If you are an artist or crafter of any kind please do what you can to stand up for your rights and help educate the media and your customers about copyright infringement.  If every blogger who blogs about creativity floods the web with this subject in a short period it just might be noticed on a larger scale.

December 7, 2010

Take Out Tuesday: Snow Globe Holiday Cards

by heatherkp

In today’s take out I’m sharing a behind the scene of my holiday cards this year.  Every other year I make all my cards, usually between 50-75 handmade cards so I try to keep it pretty simple.  I had the idea of making snow globes and here are 3 photo’s that illustrate how simple this project really is!  There are a lot of variations on this idea that would work so enjoy and make it your own.

What’s a snow globe without a snowman?  I didn’t have a snowman stamp and I didn’t feel like cutting out any more circles so I carved a quick snowman rubber stamp.  I keep a few blank rubber stamp bases around to use for these sort of projects.  The other tools include a pencil or pen to draw the image on, an xacto knife to cut the stamp down to size and to outline around the drawn image and linolium block carving tools to carve the block.  I start with the smallest tool and outline the image and move my way outward and use the larger size for the large blank areas.  Remember the image will be in reverse!  I once carved the word “celebrate” in a linoleum block only to realize half way through I didn’t reverse it, wow what a waste of time!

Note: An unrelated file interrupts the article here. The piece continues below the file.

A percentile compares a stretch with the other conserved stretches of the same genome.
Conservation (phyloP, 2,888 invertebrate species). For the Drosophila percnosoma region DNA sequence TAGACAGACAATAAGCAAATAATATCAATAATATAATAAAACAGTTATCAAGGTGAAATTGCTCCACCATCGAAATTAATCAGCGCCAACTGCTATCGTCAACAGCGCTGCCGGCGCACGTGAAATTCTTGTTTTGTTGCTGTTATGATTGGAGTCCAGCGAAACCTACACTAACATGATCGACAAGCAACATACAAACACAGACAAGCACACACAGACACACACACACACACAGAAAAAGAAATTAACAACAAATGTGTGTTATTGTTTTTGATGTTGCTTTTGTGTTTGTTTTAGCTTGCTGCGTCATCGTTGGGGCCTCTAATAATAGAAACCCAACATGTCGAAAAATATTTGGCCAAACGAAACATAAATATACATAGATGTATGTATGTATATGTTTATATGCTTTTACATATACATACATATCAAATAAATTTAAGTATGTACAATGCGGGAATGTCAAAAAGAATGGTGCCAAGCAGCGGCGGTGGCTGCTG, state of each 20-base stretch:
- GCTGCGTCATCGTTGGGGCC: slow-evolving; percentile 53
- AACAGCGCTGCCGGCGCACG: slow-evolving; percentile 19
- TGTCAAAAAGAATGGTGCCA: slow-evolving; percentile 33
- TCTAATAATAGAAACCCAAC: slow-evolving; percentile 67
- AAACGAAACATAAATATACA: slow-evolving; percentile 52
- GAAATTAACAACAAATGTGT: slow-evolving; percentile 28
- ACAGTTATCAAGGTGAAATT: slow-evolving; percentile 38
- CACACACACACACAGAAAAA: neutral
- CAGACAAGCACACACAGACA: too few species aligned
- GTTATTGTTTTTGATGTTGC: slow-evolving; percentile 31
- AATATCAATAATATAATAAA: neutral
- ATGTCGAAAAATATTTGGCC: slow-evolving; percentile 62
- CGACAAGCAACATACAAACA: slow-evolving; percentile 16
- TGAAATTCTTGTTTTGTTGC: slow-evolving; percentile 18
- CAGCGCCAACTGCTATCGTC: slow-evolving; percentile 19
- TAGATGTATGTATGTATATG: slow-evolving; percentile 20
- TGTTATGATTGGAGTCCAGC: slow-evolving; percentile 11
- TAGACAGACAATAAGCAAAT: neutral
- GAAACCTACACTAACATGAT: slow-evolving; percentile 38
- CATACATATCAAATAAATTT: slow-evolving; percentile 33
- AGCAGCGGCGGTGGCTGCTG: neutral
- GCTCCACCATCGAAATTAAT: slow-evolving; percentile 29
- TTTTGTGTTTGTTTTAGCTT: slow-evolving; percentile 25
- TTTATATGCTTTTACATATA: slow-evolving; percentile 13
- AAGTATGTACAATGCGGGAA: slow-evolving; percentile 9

For the snow globes I cut circles a little smaller than my card base.  I am using a card that’s 4 1/4″ x 5 1/2″, the globes are 3″ diameter.  These backgrounds are can be anything from a plain solid color to magazine images, scrap booking paper or photo’s of your family or pets (that would be cute!).  For the base I kept it simple and cut out brown rectangles about 2 1/4″, then I folded them gently in half and cut a small angle on the ends to give them a wider base.  Simple!  Glue down the globe pieces first, then the bases and your ready to add images, embellish etc.

Once you assemble the basic globe have fun embellishing them.  Here I used my snowman stamp, added some words to the base, some sequins and beads and little fuzzy balls for the buttons.  I’m also making some with embossed images, glitter and whatever else I can come up with.  Have fun and if you make some cards like this I’d love to see them, please let me know!